I soon came to a sign stating that camping and livestock were prohibited within 300’ of the lake. Through the trees I could see the peaks rising high above and all around as the trail skirts to the left and opens to reveal Willow Lake right at tree line. The far eastern end of this surprisingly large lake has a shear rock cliff with a waterfall splitting the very center of the wall. As I climbed up higher on the left side of the lake the trail rises above the trees and winds through chest high willows leading around and up to the very top of the cliffs overlooking the entire length of the lake, awesome sight. I’d been on the trail 3 hours to reach this point.
The trail took me back across the creek above the lake, up and over a red rock ledge, and then back into some more willows before breaking-out at the base of a steep, rocky gully leading to a notch at the top high above. Kit Carson’s huge rounded peak dominates the view on the left and directly behind me was Mt Adams with its pointy peak silhouetted by the rising sun. Before me was the task at hand………climb the slope and gully to where the notch splits the ridge, there was a large patch of snow near the very top just below the notch.
I’m not quite sure just how I got going in the wrong direction, but it must have been right as I started the ascent up the slope. After about 40 mins of following cairns with red ribbons I realized I was too far right and although I was heading up the slope I wasn’t where I should be to ascend the gully to the notch. I stopped to rest and ponder my plight; I either had to head back down, or traverse the rocky slope far left and get to the gully. I happened to spot a green grassy space in the rocks a couple hundred yards to my left and slightly below and proceeded to slowly make my way to that spot scrambling across loose rocks all the way, quite exhausting.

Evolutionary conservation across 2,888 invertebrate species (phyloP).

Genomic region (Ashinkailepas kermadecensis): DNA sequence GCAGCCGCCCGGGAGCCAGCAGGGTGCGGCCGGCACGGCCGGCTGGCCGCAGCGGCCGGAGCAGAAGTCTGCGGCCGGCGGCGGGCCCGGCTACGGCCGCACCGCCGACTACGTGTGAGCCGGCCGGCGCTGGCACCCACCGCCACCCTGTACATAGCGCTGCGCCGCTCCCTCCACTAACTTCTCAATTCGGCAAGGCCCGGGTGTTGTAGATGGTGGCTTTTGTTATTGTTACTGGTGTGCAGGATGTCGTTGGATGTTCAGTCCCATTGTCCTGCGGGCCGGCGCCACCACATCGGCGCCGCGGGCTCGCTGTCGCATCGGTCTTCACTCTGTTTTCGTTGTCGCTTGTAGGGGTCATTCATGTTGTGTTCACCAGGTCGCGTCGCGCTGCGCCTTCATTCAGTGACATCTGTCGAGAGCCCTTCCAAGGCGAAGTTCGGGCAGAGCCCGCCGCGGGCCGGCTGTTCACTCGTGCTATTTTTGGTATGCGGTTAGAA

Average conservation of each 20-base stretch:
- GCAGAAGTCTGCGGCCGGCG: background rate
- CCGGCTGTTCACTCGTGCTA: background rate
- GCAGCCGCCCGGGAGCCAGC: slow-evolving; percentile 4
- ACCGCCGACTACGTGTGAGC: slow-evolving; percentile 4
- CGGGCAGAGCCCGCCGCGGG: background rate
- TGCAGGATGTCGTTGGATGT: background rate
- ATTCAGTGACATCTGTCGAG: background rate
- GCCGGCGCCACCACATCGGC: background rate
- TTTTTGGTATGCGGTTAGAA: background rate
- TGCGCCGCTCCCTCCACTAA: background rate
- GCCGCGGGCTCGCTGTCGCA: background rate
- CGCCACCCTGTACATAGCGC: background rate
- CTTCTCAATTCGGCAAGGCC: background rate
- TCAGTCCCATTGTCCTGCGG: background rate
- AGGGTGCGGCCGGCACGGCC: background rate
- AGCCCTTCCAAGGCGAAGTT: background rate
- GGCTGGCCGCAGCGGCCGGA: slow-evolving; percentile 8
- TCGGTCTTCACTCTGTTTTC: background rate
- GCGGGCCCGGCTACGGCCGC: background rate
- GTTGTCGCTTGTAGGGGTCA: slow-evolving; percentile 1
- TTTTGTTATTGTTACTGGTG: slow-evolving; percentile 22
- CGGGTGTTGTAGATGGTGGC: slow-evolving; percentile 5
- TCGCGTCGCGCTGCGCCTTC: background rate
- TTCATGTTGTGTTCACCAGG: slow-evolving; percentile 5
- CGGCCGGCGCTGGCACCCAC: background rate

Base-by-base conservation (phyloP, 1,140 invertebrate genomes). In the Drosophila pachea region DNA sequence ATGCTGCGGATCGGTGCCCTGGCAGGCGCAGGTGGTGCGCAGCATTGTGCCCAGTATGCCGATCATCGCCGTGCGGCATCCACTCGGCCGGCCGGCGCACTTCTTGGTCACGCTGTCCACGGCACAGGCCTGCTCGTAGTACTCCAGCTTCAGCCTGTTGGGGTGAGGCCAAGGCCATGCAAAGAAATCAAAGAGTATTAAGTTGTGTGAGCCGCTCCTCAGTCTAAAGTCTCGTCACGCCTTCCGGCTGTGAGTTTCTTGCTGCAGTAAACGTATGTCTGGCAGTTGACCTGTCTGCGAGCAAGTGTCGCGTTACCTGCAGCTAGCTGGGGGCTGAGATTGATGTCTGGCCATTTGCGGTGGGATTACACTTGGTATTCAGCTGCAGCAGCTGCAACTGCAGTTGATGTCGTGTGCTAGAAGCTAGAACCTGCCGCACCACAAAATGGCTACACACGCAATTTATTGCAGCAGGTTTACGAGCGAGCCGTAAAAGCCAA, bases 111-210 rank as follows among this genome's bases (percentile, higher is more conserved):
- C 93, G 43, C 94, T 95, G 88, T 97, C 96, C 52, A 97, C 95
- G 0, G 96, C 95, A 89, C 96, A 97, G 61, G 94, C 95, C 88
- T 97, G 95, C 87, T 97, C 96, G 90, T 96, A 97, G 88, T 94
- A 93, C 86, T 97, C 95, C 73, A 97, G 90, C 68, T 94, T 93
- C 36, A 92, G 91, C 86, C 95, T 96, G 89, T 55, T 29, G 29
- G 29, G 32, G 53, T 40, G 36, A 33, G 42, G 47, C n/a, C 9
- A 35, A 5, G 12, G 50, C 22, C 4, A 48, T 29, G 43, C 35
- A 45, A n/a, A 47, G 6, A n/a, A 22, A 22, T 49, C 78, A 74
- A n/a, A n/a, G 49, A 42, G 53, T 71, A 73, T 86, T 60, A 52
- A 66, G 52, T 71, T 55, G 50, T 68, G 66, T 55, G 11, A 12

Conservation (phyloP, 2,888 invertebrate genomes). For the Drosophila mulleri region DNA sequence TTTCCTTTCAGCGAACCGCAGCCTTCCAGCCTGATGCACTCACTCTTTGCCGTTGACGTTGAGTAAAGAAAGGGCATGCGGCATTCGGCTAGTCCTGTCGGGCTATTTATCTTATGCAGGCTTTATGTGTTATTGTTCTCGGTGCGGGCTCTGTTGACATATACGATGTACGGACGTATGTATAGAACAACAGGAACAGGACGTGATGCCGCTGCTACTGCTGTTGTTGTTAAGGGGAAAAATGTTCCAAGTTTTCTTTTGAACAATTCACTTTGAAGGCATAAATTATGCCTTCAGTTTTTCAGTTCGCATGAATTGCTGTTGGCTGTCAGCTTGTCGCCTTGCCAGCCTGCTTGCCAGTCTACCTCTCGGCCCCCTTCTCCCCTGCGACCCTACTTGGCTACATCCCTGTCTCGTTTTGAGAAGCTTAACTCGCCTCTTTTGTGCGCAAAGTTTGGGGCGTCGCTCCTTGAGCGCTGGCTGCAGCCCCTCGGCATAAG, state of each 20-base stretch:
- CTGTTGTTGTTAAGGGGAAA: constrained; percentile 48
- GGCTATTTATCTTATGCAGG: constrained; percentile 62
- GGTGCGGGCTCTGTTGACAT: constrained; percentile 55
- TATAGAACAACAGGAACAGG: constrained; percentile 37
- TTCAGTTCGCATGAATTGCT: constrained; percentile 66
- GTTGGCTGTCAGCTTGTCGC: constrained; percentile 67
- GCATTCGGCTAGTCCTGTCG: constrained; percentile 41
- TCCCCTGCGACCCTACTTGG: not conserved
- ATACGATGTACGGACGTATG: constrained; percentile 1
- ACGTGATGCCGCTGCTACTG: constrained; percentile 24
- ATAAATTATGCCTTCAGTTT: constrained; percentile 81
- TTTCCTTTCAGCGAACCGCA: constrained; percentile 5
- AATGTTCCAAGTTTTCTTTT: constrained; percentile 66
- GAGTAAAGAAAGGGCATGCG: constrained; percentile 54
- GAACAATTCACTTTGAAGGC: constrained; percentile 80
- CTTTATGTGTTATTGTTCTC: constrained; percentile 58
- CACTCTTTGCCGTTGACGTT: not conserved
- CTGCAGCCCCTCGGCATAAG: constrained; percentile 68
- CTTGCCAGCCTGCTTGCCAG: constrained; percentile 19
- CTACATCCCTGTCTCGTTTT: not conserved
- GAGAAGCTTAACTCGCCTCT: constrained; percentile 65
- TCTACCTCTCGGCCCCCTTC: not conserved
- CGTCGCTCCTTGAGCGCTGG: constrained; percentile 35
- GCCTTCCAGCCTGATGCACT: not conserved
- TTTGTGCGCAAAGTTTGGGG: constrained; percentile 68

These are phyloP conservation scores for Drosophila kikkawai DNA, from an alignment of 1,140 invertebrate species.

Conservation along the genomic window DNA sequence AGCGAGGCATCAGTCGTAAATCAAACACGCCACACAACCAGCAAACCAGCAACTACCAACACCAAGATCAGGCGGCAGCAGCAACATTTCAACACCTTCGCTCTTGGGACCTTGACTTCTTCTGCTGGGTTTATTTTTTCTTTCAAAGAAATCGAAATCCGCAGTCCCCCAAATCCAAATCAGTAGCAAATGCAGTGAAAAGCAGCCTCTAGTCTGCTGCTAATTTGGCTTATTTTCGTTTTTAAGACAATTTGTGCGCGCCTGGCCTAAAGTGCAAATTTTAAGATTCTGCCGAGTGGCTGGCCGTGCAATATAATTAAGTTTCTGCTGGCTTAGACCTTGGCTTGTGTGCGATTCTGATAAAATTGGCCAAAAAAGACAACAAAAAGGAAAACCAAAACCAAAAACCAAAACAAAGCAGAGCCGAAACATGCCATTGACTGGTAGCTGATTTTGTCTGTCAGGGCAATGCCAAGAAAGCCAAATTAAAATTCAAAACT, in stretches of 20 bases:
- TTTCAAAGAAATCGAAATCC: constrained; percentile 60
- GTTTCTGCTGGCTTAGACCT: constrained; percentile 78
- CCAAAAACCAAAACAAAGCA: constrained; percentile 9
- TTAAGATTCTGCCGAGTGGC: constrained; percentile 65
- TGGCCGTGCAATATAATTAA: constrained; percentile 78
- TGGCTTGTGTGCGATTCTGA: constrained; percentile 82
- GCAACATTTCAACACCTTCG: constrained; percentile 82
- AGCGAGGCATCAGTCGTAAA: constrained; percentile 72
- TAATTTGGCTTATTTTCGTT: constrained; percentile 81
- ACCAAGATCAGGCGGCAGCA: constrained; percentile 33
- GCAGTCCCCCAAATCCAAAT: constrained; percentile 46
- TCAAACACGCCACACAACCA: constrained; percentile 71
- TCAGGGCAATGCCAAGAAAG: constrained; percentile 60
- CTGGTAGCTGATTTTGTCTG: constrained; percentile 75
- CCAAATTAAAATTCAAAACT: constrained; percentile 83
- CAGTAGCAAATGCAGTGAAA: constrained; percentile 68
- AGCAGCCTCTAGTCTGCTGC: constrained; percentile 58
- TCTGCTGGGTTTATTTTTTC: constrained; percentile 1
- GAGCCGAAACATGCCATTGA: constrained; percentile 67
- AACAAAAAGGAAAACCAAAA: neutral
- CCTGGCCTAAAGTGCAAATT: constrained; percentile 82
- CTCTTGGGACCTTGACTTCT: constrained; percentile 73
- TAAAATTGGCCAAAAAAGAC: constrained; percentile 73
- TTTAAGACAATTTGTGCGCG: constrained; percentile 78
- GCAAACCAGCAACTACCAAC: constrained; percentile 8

By the time I reached the grassy spot I had easily wasted an hour or more navigating and crossing very unstable rocks and grabbing a hand hold wherever I could; to stumble or fall in this section would have resulted in a serious injury for certain. The sun was making things warm and I was pretty tired as I stopped for a good rest before proceeding over the top of the grassy hump. As I cleared the top of the grassy hump I found myself on a ledge just above the gully and directly in the middle of the gully was the young couple I had passed earlier. My choice to seek this spot was fortuitous as I was now able to climb down an angled ledge and with one last 6’ leap on to a grass and dirt path leading right to the center of the gully. Way lucky.